The 2024 DL for combining peas shows a similar presence from LSPB, with Concerto leading the yellow pea DL. Concerto is a new addition to the List and brings a massive yield advantage back to yellow peas with a very good standing power at harvest and offers a good option to growers looking to get peas into their rotation. Orchestra is the other high yielding LSPB yellow pea on the DL.

The green pea DL is headed by Carrington – the highest yielding variety with high downy mildew resistance and good standing power, plus three further high yielding LSPB green peas; Butterfly, Stroma and Bluetime.

In the marrowfat section, Takayama and Akooma are both high-yielding varieties with good resistance to downy mildew and good standing ability at harvest.

Michael concludes: “In summary, LSPB’s pulse varieties are a strong constituent of the new PGRO 2024 Descriptive Lists and show the continuing improvement of pulses for yield, agronomic characters and marketability, underlining our commitment to developing the UK pulse crop to the benefit of growers and end users in the future.” 

High yielding marrowfat variety continues to impress

Two of the UK’s pulse specialists – Wherry & Sons Limited and Robin Appel Limited – both predict that leading marrowfat variety Octavia will increase market share and growing area over the next two years, providing current seed stock levels and seed availability increase in line with current demand. The variety, bred by Nordic Seeds and marketed in the UK by breeder Elsoms Seeds, has already established a strong position as the highest yielding, commercially available marrowfat variety on the current PGRO Descriptive List and looks a solid choice for pulse growers according to Wherry & Sons associate director, Franek Smith.

Franek comments: “As the highest-yielding available marrowfat variety, and with a 7 for standing ability at harvest, Octavia has already caught the eye of many pulse growers. It’s well-liked on-farm with a reputation for achieving high yields and is certainly a step forward from Sakura, formerly the leading marrowfat pea since 2008. It has not yet reached its full market potential and I believe grower demand is certainly there. At Wherry’s, we’ve sold out of Octavia for 2024 and already have significant interest for 2025.

“I first saw Octavia in trials in 2019 where it performed extremely well. I think its introduction to the market came at the right time, offering growers greater varietal choice with improved standing ability being a critical factor. Key end markets for Octavia, including both wasabi peas and allergy-free pea-based crisps that are significantly higher in fibre and protein than traditional potato crisps, should help keep future demand high alongside the agronomic benefits that pulses bring to all rotations.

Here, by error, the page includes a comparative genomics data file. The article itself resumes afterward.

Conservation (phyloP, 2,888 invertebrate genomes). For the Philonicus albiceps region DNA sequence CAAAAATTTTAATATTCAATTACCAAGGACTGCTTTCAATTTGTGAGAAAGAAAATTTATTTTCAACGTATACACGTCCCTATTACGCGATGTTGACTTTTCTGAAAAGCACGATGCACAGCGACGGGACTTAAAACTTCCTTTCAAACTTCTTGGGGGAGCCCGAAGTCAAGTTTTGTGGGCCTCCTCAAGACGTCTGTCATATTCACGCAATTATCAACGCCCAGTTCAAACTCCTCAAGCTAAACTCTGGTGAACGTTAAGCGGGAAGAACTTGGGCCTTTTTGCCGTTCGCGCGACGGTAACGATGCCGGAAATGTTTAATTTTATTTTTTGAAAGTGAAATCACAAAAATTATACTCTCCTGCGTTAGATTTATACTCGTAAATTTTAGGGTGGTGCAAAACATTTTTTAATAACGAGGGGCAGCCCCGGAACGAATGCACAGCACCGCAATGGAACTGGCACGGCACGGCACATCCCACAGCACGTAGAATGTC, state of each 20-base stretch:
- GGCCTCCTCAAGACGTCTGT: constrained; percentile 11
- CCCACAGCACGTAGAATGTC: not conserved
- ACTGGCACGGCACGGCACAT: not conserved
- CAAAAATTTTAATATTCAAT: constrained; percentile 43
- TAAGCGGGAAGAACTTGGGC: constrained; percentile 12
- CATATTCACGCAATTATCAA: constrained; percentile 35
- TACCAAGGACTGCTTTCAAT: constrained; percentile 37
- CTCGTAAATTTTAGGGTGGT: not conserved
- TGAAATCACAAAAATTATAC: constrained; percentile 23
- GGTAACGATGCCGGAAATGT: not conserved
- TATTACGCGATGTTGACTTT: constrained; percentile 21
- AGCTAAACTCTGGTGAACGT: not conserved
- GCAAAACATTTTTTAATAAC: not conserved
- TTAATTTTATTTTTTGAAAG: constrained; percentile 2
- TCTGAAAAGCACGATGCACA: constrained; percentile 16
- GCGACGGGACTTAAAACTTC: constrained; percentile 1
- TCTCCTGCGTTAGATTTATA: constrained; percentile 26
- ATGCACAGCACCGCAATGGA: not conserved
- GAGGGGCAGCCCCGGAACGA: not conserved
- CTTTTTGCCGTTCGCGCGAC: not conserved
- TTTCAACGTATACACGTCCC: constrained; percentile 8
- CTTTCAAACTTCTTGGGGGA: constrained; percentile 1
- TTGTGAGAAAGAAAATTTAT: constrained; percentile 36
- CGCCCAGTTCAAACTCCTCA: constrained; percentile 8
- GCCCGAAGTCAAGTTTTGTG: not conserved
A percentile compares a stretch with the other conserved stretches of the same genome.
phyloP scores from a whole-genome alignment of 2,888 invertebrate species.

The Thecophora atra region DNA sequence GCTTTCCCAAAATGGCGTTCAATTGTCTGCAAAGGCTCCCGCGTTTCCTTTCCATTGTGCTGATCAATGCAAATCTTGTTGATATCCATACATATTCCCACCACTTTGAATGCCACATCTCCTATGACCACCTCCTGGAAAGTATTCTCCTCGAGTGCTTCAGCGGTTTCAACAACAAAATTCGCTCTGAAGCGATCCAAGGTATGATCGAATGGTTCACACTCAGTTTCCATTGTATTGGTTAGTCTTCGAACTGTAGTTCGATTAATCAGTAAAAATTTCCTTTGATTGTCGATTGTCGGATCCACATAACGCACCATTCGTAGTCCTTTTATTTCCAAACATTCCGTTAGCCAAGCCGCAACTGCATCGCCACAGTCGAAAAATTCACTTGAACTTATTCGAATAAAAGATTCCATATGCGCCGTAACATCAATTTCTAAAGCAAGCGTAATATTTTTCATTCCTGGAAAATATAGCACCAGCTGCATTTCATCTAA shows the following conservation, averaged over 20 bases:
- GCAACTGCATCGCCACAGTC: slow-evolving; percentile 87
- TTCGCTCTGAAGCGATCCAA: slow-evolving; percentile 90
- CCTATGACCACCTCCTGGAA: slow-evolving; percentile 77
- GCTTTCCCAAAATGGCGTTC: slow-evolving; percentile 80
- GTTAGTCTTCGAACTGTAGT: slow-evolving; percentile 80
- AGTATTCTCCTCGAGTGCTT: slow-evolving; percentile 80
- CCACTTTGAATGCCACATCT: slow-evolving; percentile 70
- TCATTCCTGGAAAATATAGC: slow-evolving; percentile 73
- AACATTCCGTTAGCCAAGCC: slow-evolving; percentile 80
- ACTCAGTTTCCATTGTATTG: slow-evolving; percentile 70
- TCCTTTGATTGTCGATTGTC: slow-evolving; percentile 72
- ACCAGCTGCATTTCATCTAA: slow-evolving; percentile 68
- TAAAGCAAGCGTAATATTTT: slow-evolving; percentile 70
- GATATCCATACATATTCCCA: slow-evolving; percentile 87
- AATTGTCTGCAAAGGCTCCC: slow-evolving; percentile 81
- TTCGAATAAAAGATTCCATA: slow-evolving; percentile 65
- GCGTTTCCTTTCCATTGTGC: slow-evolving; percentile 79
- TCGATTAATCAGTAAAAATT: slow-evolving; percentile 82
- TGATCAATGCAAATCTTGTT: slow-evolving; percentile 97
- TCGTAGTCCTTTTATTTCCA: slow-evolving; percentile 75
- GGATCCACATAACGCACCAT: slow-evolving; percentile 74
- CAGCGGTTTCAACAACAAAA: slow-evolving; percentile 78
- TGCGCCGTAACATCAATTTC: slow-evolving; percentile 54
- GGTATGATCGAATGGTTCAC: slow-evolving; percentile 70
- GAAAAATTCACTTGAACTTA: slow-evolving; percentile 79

“Although most growers understand that pulses are nitrogen fixing, and make an excellent entry for a first wheat, I think it’s also very important to remember that they are a carbon negative crop, offsetting more carbon than they require. With future payment incentives in contracts for reduced carbon, I firmly believe that more growers should introduce pulses into their rotation as a key way of achieving new green targets,” he concludes.

Pulse trader and marrowfat specialist, Andrew Brown, of Robin Appel Limited supports Franek’s comments, and – as a former pulse grower himself – sees Octavia’s key agronomic trait of standing ability at harvest as the one of the keys to its future success.

Andrew adds: “Historically, marrowfat peas always had a reputation of being more difficult to grow due to their weaker straw. However, I believe Octavia has helped to change that negative perception with its ability to stand so well at harvest and go through the combine more smoothly than its predecessors. Ease of combining, so that more of the crop goes into the shed creating high yields and better overall crop quality, is absolutely critical to growers.

“The greater carbon efficiency of pulses, due to the residual nitrogen they leave in the soil for the following crop, make them an increasingly attractive option for growers who need to reduce their carbon audits. On end markets, the known health benefits of marrowfat peas and established markets for plant-based protein in Asia should offer a strong future for varieties such as Octavia.

“I can certainly see Octavia taking more market share and securing a larger growing area over the next 2–3 years, providing there’s an increase in future seed stocks of the variety to ensure greater seed availability.”